Environmental, Tribal and Fishing Groups slam 'Voluntary Agreements' on Sacramento River flows

The Sacramento River, California's longest river flows through Walnut Grove in the North Delta. Photo by Dan Bacher. |

By Dan Bacher | @DanBacher |

SACRAMENTO - On August 3, Restore the Delta and 20 other environmental, tribal and fishing groups signed on to an environmental water coalition letter to all 120 state legislators opposing Governor Gavin Newsom’s requests for $466 million in funding to the state budget for “voluntary agreements” (or VAs) concerning Sacramento River flows and water quality objectives

Other organizations signing the letter include Save California Salmon, Sierra Club California, Natural Resources Defense Council, Clean Water Action, Fly Fishers International, Defenders of Wildlife, San Francisco Baykeeper. Los Angeles Waterkeeper, Merced River Conservation Committee, California Sportfishing Protection Alliance, Planning and Conservation League, Winnemem Wintu Tribe, Earthjustice, Golden State Salmon Association, South Yuba River Citizens League, Tuolumne River Trust, California Coastkeeper, Golden West Women Flyfishers, Pacific Coast Federation of Fishermen’s Associations. 

The letter was sent at a time when fires are raging across the state and thousands of endangered salmon are dying in the Sacramento River system during a record drought greatly exacerbated by federal, state and corporate water mismanagement. Over 12,0000 out of a record run of over 18,000 adult spring Chinook salmon in Butte Creek, a Sacramento River tributary, have already died because of a recent disease outbreak in warm water conditions, according to the California Department of Fish and Wildlife: sacramento.newsreview.com/...

The letter to 40 State Senators and 80 Assembly Members informs legislators that the voluntary agreements process is “woefully inadequate,” according to a news release from Restore the Delta.   

Begun in December 2018 as a delaying tactic by senior water right holders, and supported by the state Department of Water Resources and U.S. Bureau of Reclamation, the negotiations have frequently stalled and various work products they have generated, the letter states, “would not protect water quality for farms and communities in the Bay-Delta, and…failed independent scientific peer review.”  

“The water agencies negotiating the VAs are from both ends of the Central Valley—representing upstream suppliers and downstream consumers of imported water,” according to the press release. “They desperately cling to the VAs because their slow-walked negotiations prolong the status quo. The delays afforded by the negotiations are also used to prevent the State Water Board from finishing revisions to the entire Bay-Delta Plan. “

“Under political pressure,” the letter states, “the Board has not been allowed to complete this work.”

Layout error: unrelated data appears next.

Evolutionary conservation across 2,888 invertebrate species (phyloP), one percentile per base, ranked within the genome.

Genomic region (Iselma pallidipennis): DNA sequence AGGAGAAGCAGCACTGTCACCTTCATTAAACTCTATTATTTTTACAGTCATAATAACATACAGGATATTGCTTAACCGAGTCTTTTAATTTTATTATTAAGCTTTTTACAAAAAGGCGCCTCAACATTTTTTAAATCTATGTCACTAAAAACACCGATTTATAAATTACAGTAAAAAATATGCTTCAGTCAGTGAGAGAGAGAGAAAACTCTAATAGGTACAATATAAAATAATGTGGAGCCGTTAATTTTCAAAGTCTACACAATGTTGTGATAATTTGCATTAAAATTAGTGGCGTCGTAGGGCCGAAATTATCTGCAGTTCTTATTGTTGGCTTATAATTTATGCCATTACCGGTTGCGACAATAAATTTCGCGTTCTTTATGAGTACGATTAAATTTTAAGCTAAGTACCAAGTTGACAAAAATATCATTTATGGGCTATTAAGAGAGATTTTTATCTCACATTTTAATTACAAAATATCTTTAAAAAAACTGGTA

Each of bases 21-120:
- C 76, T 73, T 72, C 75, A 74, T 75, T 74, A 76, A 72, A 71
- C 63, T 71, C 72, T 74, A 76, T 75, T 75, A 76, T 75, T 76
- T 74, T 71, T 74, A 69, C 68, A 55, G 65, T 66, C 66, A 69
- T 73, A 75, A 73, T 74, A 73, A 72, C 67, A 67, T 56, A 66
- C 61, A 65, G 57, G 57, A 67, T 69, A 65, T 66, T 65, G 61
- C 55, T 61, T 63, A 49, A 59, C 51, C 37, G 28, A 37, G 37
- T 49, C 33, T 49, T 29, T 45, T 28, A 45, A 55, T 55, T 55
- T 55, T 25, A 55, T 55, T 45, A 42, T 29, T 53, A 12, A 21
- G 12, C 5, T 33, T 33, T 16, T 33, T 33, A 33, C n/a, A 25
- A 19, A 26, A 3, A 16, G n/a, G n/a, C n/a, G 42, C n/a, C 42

“Rather than advancing scientifically sound water management, negotiations over voluntary agreements are stalling much-needed water quality protections for the Bay-Delta, the Tuolumne River, our native salmon runs, and the [Northern California] Tribes and thousands of fishing jobs that depend on their health,” the coalition wrote.  

The governor’s request for $466 million more in voluntary agreement funds “misdirects public money away from solutions that could benefit local communities seeking to secure clean drinking water and important habitat restoration and protection in the face of climate change,” the letter states.

Instead, the governor's request promises only to “prop up a process that is being used to avoid making the critical changes California needs” to protect fresh Delta inflow and upstream river flows for the long term, the groups wrote. 

Tim Stroshane, RTD Policy Analyst, said, “Restore the Delta signed on to this letter because we, and many of our members, expect that the implementing VAs will withhold flows that are badly needed to maintain Delta water quality and reduce the spread of harmful algal blooms (or HABs). As of late last week, HABs were sighted in more than two dozen locations throughout the Delta.”

Stroshane added, “HABs contain neurotoxins that, when ingested, sicken human beings and kill dogs when they come into contact with HAB-infested waters. In addition, winds can pick up and spread harmful algal cells. When inhaled these cells can cause respiratory irritation and discomfort miles from the source. In effect, more HABs in the Delta mean more water AND air pollution in our region and grow more ubiquitous with time and warmer temperatures, harming public health. Urban neighborhoods near the Port of Stockton already suffer numerous other pollutant emissions, and HABs add to this unjust environmental burden for them. The VAs must be stopped to prevent so many harms, including these.” 

“RTD and the coalition call on legislators to reject the Governor’s $0.5 billion request for the VAs, and Restore the Delta urges you to contact your state legislators to urge them to oppose the request as well,” Stroshane concluded.


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